The World Health Organization (WHO) just published a new study titled “Barriers and facilitators to utilizing digital health technologies by health-care professionals”.
The study calls for digital health solutions that take into careful consideration the needs of health-care professionals. It highlights infrastructure, technical, training, legal and ethical barriers, as well as concerns about increased workload. Better training programmes, incentives, and evaluations of perceived technology usefulness could increase the adoption of digital health tools among health and care workers.
Based on 108 systematic reviews and 9 ongoing studies, the study is the first overview to collate literature on the use and uptake of digital tools among the health and care workforce. It was conducted by WHO/Europe along with academics from Brazil, Denmark, India, and the United States of America.
The study notes that digital health technologies, such as wearable devices or telehealth solutions, can improve the performance and satisfaction of health-care employees, offering the potential to decrease the cost of medical services and enhance the quality of care delivered. However, barriers, such as resistance to change, difficulties understanding the technology, low literacy, or poor writing skills, along with scepticism from health-care providers, were often cited in the studies reviewed for the paper. To tackle these personal and psychological barriers, the study recommends adopting educational activities tailored to the needs and skill levels of all health and care professionals. High-quality, real-time technical support and coaching may also help increase health workers’ efficiency and reduce the fear of using new technologies.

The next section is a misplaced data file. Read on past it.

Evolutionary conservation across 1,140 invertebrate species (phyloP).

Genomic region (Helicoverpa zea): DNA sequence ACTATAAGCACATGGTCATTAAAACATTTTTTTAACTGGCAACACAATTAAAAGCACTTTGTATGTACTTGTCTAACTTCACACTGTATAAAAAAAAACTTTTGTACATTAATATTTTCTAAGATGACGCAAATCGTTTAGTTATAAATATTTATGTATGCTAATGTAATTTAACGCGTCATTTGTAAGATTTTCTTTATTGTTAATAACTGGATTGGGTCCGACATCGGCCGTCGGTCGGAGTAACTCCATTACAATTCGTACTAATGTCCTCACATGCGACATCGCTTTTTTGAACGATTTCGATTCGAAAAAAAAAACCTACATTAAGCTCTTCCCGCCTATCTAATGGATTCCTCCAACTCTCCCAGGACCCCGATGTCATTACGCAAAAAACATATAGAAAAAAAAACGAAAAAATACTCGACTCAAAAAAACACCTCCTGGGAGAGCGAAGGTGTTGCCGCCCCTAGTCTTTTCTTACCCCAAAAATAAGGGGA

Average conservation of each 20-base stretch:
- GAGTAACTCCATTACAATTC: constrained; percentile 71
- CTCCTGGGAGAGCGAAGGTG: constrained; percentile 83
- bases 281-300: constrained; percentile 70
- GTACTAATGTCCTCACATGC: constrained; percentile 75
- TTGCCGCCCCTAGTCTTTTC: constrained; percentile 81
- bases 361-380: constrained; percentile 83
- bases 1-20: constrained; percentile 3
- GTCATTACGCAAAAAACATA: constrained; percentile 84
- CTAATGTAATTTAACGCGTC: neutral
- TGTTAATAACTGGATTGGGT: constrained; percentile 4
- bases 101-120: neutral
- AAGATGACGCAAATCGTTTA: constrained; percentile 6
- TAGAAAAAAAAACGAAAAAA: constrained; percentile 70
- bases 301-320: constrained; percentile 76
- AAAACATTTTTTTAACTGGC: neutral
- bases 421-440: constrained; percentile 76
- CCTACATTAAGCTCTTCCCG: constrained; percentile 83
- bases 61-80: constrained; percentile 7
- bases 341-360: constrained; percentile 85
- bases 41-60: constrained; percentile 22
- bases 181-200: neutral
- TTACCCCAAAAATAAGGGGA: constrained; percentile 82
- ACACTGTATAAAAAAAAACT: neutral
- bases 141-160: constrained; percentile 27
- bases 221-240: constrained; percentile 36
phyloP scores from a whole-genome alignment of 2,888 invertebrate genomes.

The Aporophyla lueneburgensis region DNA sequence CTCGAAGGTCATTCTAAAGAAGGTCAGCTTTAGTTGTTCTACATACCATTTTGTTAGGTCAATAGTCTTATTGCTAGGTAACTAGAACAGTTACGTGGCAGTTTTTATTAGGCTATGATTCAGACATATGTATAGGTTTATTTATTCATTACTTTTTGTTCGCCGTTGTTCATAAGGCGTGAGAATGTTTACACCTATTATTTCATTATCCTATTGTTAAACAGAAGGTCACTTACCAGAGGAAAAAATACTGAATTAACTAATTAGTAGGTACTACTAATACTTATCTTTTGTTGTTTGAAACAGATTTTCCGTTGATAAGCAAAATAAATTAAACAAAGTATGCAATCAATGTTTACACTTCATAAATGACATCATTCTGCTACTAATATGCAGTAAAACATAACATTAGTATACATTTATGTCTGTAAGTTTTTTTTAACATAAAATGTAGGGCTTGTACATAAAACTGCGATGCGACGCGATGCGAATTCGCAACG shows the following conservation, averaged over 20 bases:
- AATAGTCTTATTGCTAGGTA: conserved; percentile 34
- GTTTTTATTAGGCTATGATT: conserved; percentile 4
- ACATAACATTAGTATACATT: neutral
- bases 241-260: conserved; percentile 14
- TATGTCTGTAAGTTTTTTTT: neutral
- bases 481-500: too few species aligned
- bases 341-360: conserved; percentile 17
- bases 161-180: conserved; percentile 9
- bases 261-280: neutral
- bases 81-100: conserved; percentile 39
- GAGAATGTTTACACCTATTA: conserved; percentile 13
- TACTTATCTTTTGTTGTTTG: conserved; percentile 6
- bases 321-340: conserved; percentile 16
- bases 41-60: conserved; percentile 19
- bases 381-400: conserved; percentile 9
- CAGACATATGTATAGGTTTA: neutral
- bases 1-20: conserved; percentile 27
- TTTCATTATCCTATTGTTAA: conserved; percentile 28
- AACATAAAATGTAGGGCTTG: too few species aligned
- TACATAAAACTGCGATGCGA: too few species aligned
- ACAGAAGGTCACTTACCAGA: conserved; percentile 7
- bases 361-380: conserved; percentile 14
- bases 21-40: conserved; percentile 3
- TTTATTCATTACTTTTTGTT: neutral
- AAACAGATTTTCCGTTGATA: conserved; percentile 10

This new study supports the Regional Digital Health Action Plan for the WHO European Region 2023–2030, which includes a focus on strengthening digital literacy skills and capacity-building in the general population, especially the health workforce, for the use of digital health services and disease prevention and management.
To download the study: https://www.nature.com/articles/s41746-023-00899-4